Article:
2000s, God Bless America (2008), Slavery and the Human Story, Context: But one may ask, how is it that slavery, or any other form of invidious discrimination, has played so great a role in American history? How could a nation, dedicated at its birth to the proposition that all men are created equal, have tolerated slavery and its effects so long? If we look to the long history of mankind, however, we will ask a different question. Slavery was lawful in every one of the original thirteen states. There was accordingly nothing remarkable in the fact that slavery was not abolished immediately on independence. What is remarkable is that a slave-owning nation would declare that all men are created equal, and thereby make the abolition of slavery a moral and political necessity. To accomplish that task would not be easy. We need to see the dimensions of that task to appreciate its difficulty.

Nicolas Chamfort photo

„Few people are prepared to use their reason without fear or favor, or bold enough to apply it relentlessly to every moral, political and social issue: to kings and ministers, to men in high places … And if we don't, we're doomed to remain mediocre.“

—  Nicolas Chamfort French writer 1741 - 1794
Il y a peu d'hommes qui se permettent un usage vigoureux et intrépide de leur raison, et osent l'appliquer à tous les objets dans toute sa force. Le tems est venu où il faut l'appliquer ainsi à tous les objets de la Morale, de la Politique et de la Société, aux rois, aux ministres, aux grands, aux philosophes, aux principes des Sciences, des Beaux-arts, etc., sans quoi, on restera dans la médiocrité. Reflections

James Fenimore Cooper photo
Jacques Maritain photo
Sidney Hook photo
Thomas Jefferson photo
John Steinbeck photo

„All men are moral. Only their neighbors are not.“

—  John Steinbeck, livro The Winter of Our Discontent
The Winter of Our Discontent (1961), Part Two, Chapter XI

Noam Chomsky photo

„No less insidious is the cry for 'revolution,' at a time when not even the germs of new institutions exist, let alone the moral and political consciousness that could lead to a basic modification of social life.“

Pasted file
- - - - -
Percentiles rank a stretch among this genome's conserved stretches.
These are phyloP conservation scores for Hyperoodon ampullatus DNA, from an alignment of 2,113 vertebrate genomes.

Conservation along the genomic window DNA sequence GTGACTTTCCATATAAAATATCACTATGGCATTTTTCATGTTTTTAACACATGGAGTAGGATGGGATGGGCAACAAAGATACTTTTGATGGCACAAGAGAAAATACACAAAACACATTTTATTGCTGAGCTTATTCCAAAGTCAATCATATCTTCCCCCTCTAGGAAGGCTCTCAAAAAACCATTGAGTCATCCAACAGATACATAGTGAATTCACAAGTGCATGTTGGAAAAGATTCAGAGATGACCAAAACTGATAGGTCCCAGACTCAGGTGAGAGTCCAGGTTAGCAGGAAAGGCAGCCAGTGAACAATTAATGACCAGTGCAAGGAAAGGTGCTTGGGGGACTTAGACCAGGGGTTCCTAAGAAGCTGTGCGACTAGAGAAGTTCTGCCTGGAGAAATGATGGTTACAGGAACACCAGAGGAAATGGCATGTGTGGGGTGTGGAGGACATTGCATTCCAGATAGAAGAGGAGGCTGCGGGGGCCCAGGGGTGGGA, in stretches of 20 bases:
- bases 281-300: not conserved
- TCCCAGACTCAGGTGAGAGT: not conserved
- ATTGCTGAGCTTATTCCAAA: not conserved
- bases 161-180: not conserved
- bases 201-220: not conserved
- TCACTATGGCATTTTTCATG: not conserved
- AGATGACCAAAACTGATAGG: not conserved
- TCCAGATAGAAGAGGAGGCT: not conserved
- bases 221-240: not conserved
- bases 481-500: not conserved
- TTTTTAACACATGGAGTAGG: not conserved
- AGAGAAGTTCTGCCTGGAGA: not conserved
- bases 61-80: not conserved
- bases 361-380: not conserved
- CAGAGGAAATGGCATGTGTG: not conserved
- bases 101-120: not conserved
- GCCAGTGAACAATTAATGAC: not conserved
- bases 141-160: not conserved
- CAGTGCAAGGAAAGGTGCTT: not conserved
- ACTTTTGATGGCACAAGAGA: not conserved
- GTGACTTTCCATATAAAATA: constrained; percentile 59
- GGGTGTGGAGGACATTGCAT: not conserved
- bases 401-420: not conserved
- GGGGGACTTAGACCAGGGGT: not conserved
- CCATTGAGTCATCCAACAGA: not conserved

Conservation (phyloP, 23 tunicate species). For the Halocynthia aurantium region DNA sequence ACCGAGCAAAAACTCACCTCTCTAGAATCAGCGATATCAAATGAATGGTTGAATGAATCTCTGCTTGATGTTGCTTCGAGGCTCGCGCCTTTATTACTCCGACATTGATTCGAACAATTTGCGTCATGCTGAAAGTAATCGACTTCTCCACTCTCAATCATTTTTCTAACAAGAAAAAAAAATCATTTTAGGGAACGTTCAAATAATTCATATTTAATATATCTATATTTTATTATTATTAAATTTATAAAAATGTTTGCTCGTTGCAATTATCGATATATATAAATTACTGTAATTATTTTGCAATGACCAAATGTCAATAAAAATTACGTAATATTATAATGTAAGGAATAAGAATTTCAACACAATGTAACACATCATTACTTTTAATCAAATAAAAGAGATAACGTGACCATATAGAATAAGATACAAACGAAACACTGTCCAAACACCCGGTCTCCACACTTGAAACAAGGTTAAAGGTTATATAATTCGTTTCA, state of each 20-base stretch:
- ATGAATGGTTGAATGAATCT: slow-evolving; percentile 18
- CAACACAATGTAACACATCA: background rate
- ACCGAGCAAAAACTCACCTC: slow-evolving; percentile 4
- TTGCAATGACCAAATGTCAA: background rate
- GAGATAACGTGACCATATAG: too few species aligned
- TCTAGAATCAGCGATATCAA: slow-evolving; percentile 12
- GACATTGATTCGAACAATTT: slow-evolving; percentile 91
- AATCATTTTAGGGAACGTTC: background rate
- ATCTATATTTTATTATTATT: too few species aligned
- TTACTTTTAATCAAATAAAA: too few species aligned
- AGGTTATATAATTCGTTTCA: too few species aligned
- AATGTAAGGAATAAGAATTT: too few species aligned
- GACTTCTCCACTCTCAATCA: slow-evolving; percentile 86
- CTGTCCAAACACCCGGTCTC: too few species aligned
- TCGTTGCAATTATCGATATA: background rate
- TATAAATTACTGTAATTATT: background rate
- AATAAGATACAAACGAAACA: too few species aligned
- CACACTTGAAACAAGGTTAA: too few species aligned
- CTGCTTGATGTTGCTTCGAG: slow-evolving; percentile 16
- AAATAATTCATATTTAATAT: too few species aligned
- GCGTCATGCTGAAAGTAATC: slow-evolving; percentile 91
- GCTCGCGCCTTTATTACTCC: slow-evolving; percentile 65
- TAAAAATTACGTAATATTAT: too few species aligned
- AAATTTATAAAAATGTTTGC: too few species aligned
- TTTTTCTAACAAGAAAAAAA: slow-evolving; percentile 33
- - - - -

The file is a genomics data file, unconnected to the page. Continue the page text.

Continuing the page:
—  Noam Chomsky, livro American Power and the New Mandarins
Quotes 1960s-1980s, 1960s, American Power and the New Mandarins, 1969, Context: No less insidious is the cry for 'revolution,' at a time when not even the germs of new institutions exist, let alone the moral and political consciousness that could lead to a basic modification of social life. If there will be a 'revolution' in America today, it will no doubt be a move towards some variety of fascism. We must guard against the kind of revolutionary rhetoric that would have had Karl Marx burn down the British Museum because it was merely part of a repressive society. It would be criminal to overlook the serious flaws and inadequacies in our institutions, or to fail to utilize the substantial degree of freedom that most of us enjoy, within the framework of these flawed institutions, to modify them or even replace them by a better social order. One who pays some attention to history will not be surprised if those who cry most loudly that we must smash and destroy are later found among the administrators of some new system of repression.

John Lancaster Spalding photo

„What might have been politically therapeutic at one time may prove politically fatal at another.“

—  Neil Postman American writer and academic 1931 - 2003
Teaching as a Subversive Activity (1969), Context: A fifth kind of semantic awareness has to do with what might be called the "photographic" effects of language. We live in a universe of constant process. Everything is changing in the physical world around us. We ourselves, physically at least, are always changing. Out of the maelstrom of happenings we abstract certain bits to attend to. We snapshot these bits by naming them. Then we begin responding to the names as if they are the bits that we have named, thus obscuring the effects of change. The names we use tend to "fix" that which is named, particularly if the names also carry emotional connotations... There are some semanticists who have suggested that such phrases as "national defense" and "national sovereignty" have been... maintained beyond the date for which they were prescribed. What might have been politically therapeutic at one time may prove politically fatal at another.

Ernest King photo

„Machines are as nothing without men. Men are as nothing without morale.“

—  Ernest King United States Navy admiral, Chief of Naval Operations 1878 - 1956
1940s, Graduation address at the United States Naval Academy, 16 June 1942, as quoted by Robert A. Fitton (editor) in Leadership: Quotations From the Military Tradition (1990), p. 193

Hannah Arendt photo
Alasdair MacIntyre photo

„Lorem ipsum dolor sit amet, consectetuer adipiscing elit. Etiam egestas wisi a erat. Morbi imperdiet, mauris ac auctor dictum.“

x